elcome, all—trustees, faculty, and staff; faculty emeriti; trustees emeriti; alumni, families, friends, and, most important, members of the graduating Class of 2018. Thank you all for being here today. Let us please start by acknowledging with gratitude the adults in the Andover community. Andover thrives as a direct result of individual and collective diligence, support, and love. To all the adults who select our students in the admissions process, who care for our students every day, and who teach and help them all the way along: thank you. Please join me in a great big round of applause for the faculty, staff, and faculty emeriti of Phillips Academy. To the parents and grandparents, guardians and friends: You, too, deserve our warm thanks. Thank you for agreeing with the student in your life that heading off to Andover was a sacrifice worth making. I know, for many of you, it is indeed a great sacrifice to part with your children so early, for so many days out of the year—whether as boarding or day students. For this gift of time, you have our enduring thanks. These students have grown, perhaps beyond recognition; they have worked very hard; and they are now ready, in most cases extremely ready, for the next chapter in their lives—all as it should be. We thank you for making possible this education for these terrific young people. And to the Class of 2018: congratulations and thank you. Eastlyn and Sam: You have had no easy task. Your leadership has been essential this year, in ways that have been spoken and unspoken. Thank you for your compelling words this morning. Thank you also for the way in which you have led your class and this school with distinction all year. We are all in your debt. Before I share a few concluding remarks with you, we have one bit of business to attend to, you and I. We are all aware that we are not a complete class today. Our year began in tragedy. While today is your day to celebrate all that you have accomplished, it is also fitting and proper that we should take a moment to acknowledge one who is not with us today. I hope you will join me for a moment of silence in remembrance of Daniel Nakajima. Perhaps it is because I trained as a lawyer, but I like to think of this address as my closing argument. It is the last of many times I get the true privilege to stand before you and make Andover’s case. It begins with your revisit days, when, with your parents, we talked together about why an Andover education might make 10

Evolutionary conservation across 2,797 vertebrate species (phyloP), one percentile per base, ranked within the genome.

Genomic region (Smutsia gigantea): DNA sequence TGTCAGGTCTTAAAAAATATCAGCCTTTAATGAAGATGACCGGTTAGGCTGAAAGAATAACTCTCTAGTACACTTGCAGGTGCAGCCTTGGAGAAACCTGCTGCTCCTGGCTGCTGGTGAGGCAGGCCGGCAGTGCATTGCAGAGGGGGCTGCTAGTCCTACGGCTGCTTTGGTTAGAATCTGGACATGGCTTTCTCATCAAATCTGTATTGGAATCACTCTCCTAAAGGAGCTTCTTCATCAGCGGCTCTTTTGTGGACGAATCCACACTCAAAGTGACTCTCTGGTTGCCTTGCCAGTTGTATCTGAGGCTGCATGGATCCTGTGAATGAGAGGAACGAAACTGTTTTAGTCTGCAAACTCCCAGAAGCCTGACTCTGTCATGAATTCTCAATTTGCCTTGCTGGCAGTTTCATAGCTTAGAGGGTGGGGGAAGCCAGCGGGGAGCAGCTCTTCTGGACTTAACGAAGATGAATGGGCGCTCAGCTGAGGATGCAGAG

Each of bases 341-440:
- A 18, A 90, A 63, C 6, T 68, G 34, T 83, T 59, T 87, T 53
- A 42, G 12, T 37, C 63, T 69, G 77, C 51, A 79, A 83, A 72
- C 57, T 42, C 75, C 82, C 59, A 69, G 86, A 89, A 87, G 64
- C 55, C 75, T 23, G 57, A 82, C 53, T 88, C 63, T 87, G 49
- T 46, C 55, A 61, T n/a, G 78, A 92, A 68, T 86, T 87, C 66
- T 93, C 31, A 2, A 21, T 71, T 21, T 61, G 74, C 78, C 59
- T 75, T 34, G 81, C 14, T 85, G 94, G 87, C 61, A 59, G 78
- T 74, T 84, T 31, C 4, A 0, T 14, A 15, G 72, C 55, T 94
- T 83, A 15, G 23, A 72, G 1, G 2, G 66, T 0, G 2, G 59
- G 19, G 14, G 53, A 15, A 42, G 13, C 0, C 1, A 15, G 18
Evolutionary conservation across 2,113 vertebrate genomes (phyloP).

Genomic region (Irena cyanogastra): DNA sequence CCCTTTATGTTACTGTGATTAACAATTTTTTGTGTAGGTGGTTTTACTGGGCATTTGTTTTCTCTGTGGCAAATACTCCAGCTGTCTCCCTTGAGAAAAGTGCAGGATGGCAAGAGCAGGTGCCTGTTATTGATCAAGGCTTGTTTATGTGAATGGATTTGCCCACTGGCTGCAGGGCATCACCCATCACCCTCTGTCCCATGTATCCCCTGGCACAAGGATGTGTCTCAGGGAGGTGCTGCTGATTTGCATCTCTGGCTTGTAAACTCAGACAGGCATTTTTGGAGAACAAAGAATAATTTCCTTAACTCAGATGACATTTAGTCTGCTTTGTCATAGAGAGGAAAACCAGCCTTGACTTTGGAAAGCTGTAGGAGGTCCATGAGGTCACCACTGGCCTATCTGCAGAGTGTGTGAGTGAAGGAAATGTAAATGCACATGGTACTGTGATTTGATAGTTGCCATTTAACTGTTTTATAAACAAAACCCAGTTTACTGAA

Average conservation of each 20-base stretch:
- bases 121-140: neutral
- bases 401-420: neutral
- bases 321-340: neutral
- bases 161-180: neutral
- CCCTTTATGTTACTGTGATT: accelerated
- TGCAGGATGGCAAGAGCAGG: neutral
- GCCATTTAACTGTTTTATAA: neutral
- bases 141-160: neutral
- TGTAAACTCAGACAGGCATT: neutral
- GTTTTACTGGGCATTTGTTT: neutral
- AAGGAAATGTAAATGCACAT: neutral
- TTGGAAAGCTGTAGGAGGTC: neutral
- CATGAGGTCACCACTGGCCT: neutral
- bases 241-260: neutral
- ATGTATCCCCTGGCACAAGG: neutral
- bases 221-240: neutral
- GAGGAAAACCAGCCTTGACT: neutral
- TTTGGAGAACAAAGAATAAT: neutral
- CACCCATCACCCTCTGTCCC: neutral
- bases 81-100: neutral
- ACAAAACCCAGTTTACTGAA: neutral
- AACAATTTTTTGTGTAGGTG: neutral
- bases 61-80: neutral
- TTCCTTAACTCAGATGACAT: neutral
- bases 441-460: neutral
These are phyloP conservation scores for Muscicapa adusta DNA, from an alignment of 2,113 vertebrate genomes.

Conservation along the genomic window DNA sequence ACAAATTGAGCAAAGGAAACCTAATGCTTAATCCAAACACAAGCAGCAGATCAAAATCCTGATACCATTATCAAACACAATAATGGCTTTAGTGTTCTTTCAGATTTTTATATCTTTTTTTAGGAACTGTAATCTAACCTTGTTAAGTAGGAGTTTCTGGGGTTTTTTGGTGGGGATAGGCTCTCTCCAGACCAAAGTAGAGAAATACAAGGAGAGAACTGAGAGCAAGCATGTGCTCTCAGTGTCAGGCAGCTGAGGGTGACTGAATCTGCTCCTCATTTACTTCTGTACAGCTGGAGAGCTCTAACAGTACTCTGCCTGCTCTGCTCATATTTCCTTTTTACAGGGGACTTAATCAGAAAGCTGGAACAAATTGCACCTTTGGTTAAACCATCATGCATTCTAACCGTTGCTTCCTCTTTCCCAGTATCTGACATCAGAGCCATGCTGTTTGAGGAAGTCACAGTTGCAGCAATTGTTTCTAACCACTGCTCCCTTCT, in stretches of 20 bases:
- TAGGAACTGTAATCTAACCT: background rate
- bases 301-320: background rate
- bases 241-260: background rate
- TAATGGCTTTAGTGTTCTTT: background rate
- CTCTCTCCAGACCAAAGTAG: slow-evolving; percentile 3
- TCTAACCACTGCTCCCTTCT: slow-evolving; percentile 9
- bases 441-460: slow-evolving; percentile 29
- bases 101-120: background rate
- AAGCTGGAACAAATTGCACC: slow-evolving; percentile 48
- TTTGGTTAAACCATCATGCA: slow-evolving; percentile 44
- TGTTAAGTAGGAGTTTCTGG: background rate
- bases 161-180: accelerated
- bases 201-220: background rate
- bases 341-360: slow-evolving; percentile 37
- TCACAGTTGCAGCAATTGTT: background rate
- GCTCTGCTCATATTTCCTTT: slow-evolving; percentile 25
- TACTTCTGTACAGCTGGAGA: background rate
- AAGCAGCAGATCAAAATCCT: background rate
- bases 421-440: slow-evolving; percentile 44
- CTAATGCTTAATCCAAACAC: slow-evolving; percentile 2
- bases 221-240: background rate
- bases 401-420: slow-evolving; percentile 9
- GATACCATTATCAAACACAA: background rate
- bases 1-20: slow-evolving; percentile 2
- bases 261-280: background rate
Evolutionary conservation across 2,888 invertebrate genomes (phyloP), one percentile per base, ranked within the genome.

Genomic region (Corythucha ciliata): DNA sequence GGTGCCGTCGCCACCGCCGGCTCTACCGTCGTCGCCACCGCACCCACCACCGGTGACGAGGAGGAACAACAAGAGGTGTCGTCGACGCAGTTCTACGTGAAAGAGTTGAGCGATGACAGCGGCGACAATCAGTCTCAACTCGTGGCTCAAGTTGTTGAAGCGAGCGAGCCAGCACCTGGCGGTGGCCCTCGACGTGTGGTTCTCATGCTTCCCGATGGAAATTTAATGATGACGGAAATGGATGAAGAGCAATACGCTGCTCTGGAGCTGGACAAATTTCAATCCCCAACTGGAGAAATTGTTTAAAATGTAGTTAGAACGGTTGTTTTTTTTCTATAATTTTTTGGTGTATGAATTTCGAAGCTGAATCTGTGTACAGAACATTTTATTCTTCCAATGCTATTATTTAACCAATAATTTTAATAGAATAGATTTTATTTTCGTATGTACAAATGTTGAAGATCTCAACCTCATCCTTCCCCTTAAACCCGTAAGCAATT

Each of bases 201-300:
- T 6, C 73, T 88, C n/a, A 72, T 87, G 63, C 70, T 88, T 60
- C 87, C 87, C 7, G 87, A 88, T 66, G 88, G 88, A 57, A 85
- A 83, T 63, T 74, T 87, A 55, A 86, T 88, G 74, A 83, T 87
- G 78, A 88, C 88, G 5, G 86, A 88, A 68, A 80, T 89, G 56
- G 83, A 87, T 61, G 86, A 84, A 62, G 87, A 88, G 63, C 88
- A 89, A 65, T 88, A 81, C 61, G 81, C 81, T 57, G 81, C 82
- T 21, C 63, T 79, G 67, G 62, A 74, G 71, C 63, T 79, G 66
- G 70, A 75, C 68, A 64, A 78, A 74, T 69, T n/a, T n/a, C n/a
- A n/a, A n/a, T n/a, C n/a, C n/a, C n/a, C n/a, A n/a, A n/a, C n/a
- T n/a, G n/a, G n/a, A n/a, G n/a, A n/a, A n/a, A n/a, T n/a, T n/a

Andover | Commencement 2018


I present to you the great Class of 2018

Makenna Marshall and Daniel James II

Andover | Commencement 2018

11


1

1. Lara Robinson, Marieta Rojas-Agüero, and Sawsan AlShaiba 2. Sarah Choi and Ale Macaya 3. Jeff Zaeder and Justice Robinson 4. Quint Finney, James McMurtrie, Anjunae Chandran, Connor Devlin, Tyler Craigwell, Johnny Francis, Danny Levine, and Moyo Oyebode

2

3

4

12

Andover | Commencement 2018

sense for you. It extends through All-School Meeting and our exploration of Andover’s founding values— non sibi, youth from every quarter, finis origine pendet, knowledge and goodness—and the big issues of our time. And it comes together here, in a final address. Whether you have been here for one year or two, three years or four, I trust it is plain what we have been seeking to impart to you through your Andover education: in essence, knowledge and goodness. The knowledge part is relatively straightforward. You’ve all done that, extremely well, or you wouldn’t be here today. You all signed up for a very rigorous academic experience and you have all succeeded at surpassing our graduation requirements. Well done. Along the way, you’ve made beautiful music and art, put on compelling productions, won athletic championships, lost athletic championships, made lifelong friends, fallen in and out of love. You have done the essential work of growing up. Well done for that too. These things all matter. This year, as you know, we have cleared out much of the library, including the archives, in order that we might renovate the Oliver Wendell Holmes Library. Yes—contrary to certain rumors and recently posted YouTube videos, most of those books and papers are, in fact, going back in to the library when it re-opens. In the course of removing the books, our team had the chance to examine many of them—and we found wonderful things. One was a book from the library of Samuel Phillips, from around the time of the school’s founding. This book is titled A Treatise on Self-Knowledge by John Mason. As all historians know—and you are all historians, since you met our graduation requirements—it is a thrill to learn about what historical characters read and learned themselves, as we seek to understand the past. A Treatise on Self-Knowledge is instructive. One line from it helps with my speech this morning. As Sam Phil likely read: “ ‘Know thyself ’ is one of the most useful and comprehensive precepts in the whole moral system. And it is well known in how great esteem it was held by the ancients; and in how high esteem the duty of self-examination, as necessary to it.” A part of your job, while you have been at Andover, has been self-examination. Put that together with the other half of the knowledge and goodness function. What does it mean for us to have taught you goodness? Put a better way, what does it mean for you to have learned goodness? As you examine yourself on this pivotal day, your high school Commencement, what do you see? When Andover was founded, in the throes of the American Revolution, the answer to that